By Bamuturaki Musinguzi
Published October 12, 2012
The Zimbabwean female bass sensation Edith Katiji and her Edith We Utonga (Edith and the Dawn) band put up a spectacular and thrilling performance of traditional rhythms fused with modern musical instruments at the Sheraton Kampala Lion Sports Bar on September 7, 2012.
Katiji, who was seven months pregnant, used her first ever performance in Uganda to share her musical talent with her fans in Kampala. She proved her energy with fabulous strumming of her bass guitar on stage and occasionally joined her fans on the dance floor. Some fans had initially thought she would not put up a memorable show because of the state in which she was.
As the lead singer and band leader, Edith Katiji has developed a very personal and contagious “world music” sound with her band. Not only composing but also singing and playing the base guitar, her presence on stage is that of a strong woman with deep African roots. Her music is influenced by Jiti, Chimurenga, and traditional folk music of Zimbabwe and southern Africa.
The show consisted of infectious, varied, diverse and multi-cultural beats coming from both the debut and forthcoming albums of the band.
They played “Stone Child, ” Chipo,” ” Chipendani,” “Hutungamiri,” “Agodoka,” and “Mukaranga” off their 2010 album, “Utonga”
“Mukaranga”, the crowd’s favourite, celebrates today’s woman who cares for her family without waiting for the husband’s hand; when she asks for the man’s contribution it is not out of duty but respect as the head of the family.
Off their forthcoming album titled “Kwacha”, the band performed “Hautengwe,” “Royera Kure,” “Mashoko,” “Khonkotha,” “Ndireke” and “Hurombo.” They expect to release “Kwacha” at the end of 2012.
The band was made up of Givemore Gawaga (keyboard and vocals), Ishe Jere (keyboard and vocals), Aaron Kambilinga (drums and vocals) and Hudson Simbarashe (guitar and vocals).
Edith We Utonga was supported by two Ugandan artists, Myko Ouma and Sarah Tshila.
While Ouma on guitar played “1 day” and “Finally” off his debut self-titled album and “Smile” off his forthcoming album, Tshila performed “Beera Nange” and the poem “Sipping from the Nile”, off her debut album . She also played “Ngawaatisile” off her forthcoming album.
Edith We Utonga also performed a free concert at the Tilapia Cultural Centre on Ggaba Road in Kampala on September 8, 2012.
The two Edith We Utonga shows were organised by Goethe-Zentrum Kampala, AJ Promotions Limited and Tilapia Cultural Centre.
“This is my first time in East Africa. And I like the warmth in Uganda because I am almost feeling at home here; the only difference is that my children are not with me here,” Katiji told ArtMatters.Info after the concert at the Sheraton.
Unlike other female musicians in Africa who have been looked down upon by society, Edith Katiji says her parents appreciated her talent and supported her.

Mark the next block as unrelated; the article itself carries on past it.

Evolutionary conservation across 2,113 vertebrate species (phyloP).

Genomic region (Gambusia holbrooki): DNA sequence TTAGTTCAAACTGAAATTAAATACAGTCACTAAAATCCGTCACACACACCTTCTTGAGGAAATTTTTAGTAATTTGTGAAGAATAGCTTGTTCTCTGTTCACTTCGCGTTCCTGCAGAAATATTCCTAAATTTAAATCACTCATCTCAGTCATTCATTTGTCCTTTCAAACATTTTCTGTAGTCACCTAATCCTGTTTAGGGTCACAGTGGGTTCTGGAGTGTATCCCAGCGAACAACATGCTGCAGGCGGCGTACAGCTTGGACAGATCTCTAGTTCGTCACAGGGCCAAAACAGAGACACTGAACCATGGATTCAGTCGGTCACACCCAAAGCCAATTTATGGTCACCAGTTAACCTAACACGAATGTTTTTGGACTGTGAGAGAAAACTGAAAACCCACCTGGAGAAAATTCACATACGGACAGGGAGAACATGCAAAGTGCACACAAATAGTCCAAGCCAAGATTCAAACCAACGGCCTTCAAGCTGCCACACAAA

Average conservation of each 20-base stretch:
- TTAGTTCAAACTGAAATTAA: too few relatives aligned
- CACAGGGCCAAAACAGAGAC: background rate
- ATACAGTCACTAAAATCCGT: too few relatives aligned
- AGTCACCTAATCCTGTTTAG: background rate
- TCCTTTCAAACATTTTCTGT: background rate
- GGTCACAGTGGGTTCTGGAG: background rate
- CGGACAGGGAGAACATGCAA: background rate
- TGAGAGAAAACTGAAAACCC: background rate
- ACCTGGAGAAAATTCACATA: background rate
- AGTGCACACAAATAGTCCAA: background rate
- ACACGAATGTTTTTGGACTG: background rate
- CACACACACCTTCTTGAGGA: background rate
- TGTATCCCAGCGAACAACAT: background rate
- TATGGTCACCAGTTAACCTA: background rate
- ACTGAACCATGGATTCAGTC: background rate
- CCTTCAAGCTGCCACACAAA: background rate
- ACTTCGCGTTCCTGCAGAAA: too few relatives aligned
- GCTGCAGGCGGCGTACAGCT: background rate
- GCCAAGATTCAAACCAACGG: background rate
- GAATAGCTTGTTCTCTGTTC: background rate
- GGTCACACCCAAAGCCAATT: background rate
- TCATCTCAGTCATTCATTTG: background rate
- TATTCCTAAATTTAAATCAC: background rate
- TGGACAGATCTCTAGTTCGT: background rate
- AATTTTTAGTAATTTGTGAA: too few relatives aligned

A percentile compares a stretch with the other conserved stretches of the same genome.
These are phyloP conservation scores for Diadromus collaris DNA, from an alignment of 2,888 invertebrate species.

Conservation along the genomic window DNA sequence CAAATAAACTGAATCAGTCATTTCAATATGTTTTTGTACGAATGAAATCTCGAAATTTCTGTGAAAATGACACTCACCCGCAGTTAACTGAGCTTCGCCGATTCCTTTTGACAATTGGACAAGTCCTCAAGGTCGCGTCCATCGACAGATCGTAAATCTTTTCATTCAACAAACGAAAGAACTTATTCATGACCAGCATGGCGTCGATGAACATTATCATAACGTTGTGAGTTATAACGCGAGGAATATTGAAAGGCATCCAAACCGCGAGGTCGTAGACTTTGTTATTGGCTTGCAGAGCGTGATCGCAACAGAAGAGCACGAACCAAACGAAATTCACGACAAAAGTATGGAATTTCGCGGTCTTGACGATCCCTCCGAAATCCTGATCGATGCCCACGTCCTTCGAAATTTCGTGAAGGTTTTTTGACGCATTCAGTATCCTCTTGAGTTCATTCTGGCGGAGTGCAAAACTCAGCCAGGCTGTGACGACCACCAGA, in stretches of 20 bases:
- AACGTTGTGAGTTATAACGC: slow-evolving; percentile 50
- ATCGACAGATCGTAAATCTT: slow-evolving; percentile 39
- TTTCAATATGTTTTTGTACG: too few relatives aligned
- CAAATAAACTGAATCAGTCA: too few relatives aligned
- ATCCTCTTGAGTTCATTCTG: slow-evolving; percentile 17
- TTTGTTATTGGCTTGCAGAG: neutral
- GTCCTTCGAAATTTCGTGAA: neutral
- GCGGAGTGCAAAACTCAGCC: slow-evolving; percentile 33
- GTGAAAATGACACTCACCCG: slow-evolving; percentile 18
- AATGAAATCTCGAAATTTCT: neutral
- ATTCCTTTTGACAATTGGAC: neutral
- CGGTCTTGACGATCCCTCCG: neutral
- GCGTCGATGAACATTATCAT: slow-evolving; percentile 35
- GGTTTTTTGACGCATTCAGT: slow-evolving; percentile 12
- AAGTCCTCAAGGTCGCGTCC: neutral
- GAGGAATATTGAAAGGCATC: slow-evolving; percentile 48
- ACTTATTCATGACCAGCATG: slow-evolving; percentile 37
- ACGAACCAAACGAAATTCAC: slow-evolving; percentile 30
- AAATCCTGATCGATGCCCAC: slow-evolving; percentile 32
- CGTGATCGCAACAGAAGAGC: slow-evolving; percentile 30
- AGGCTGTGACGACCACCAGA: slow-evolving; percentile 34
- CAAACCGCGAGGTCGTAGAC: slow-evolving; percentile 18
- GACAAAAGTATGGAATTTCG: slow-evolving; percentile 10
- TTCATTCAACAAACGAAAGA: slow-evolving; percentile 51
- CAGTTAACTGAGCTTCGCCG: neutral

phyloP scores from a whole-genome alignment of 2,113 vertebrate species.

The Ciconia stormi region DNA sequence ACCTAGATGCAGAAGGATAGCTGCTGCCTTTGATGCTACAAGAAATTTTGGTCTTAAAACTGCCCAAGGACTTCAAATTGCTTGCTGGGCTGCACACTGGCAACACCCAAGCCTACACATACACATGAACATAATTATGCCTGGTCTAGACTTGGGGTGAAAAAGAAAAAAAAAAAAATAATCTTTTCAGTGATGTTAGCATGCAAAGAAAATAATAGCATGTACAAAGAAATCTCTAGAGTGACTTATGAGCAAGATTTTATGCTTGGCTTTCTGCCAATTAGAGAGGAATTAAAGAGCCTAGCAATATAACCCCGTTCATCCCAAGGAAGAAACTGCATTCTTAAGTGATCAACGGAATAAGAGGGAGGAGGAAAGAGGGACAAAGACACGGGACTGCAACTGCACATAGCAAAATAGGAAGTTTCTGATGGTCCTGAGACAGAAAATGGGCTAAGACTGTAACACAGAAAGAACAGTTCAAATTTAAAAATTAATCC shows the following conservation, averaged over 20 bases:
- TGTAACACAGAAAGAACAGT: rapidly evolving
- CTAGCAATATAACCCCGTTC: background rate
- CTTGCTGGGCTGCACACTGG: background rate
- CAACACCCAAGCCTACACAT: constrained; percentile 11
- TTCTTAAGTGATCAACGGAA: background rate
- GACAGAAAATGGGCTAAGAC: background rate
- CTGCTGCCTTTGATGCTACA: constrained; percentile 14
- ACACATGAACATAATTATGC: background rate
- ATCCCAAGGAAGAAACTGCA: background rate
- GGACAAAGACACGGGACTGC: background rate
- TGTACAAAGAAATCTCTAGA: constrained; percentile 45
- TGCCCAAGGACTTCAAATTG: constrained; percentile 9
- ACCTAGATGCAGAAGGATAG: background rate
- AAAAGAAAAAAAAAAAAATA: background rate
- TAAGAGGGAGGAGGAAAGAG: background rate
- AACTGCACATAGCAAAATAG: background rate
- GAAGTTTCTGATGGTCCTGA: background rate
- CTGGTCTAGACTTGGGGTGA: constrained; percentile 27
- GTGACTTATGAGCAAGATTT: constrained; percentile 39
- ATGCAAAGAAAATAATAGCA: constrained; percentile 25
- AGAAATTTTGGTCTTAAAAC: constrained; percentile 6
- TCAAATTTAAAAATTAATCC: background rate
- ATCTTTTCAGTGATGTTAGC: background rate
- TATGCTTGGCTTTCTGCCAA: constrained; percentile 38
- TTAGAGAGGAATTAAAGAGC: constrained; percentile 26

“I think I was blessed because my parents were so supportive and understood my passion for music and let me go for it. But I still have people who look down upon us women musicians because we spend a lot of time in bars and pubs with a lot of men around us performing. So they think we are promiscuous and are not marriage material. As I play in a band of five men, one may think there is something wrong with me,” she said.
Katiji says that she has a lot of respect for anyone who plays with a live band “because it takes commitment, patience, endurance and being able to share one’s musical talent with artists who have the same vision.”
“I am inspired by situations around me whether they have happened personally or I have seen a friend go through it. Things that are happening in my social networks are what inspire me to write the music that I write.”
As to when she intends to stop live performances, Katiji says, “For as long as my God wakes me up in the morning and I am still able to play my guitar and sing I will not stop.”
Katiji’s music career started in 2000 at Amakhosi Township Square in Bulawayo, Zimbabwe’s second largest town after Harare. She was part of a project called Amakhosikazi which trained women to become band leaders and musicians. Her role was to compose music. She worked with the project until 2006 when she moved to Harare to work as a backing vocalist for a jazz artist. She got her own bass guitar and formed Edith We Utonga band after a tragic car accident in 2009.
Prior to the Kampala concerts the band performed at the Blankets and Wine in Nairobi, Kenya, in September 2012. They have also performed at the Harare International Festival of the Arts (HIFA).